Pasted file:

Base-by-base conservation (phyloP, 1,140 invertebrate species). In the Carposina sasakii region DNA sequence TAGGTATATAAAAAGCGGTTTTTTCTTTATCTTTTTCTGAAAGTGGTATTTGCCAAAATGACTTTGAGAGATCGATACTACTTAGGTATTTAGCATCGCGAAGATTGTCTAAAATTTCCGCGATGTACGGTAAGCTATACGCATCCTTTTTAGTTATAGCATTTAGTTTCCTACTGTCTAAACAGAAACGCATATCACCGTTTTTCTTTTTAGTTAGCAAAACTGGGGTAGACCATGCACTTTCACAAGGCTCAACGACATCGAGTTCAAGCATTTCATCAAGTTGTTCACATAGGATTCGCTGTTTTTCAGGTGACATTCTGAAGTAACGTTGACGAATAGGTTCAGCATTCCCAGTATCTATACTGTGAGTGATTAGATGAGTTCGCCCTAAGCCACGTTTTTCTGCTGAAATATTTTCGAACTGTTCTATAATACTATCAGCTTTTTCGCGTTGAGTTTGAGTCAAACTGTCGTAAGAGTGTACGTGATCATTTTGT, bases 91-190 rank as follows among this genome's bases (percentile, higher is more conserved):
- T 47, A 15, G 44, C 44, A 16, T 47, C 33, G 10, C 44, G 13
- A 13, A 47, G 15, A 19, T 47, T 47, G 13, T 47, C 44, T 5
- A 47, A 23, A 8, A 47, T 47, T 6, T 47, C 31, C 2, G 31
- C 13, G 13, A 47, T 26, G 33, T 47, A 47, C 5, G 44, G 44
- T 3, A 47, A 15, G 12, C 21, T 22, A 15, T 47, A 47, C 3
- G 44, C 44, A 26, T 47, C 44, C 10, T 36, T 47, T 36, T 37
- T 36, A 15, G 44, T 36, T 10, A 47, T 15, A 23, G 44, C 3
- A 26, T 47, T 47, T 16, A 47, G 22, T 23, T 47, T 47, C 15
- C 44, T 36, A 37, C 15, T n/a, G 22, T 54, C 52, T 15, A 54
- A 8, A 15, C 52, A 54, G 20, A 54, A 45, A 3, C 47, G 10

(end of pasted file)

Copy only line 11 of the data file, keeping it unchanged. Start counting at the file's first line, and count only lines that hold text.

- A 8, A 15, C 52, A 54, G 20, A 54, A 45, A 3, C 47, G 10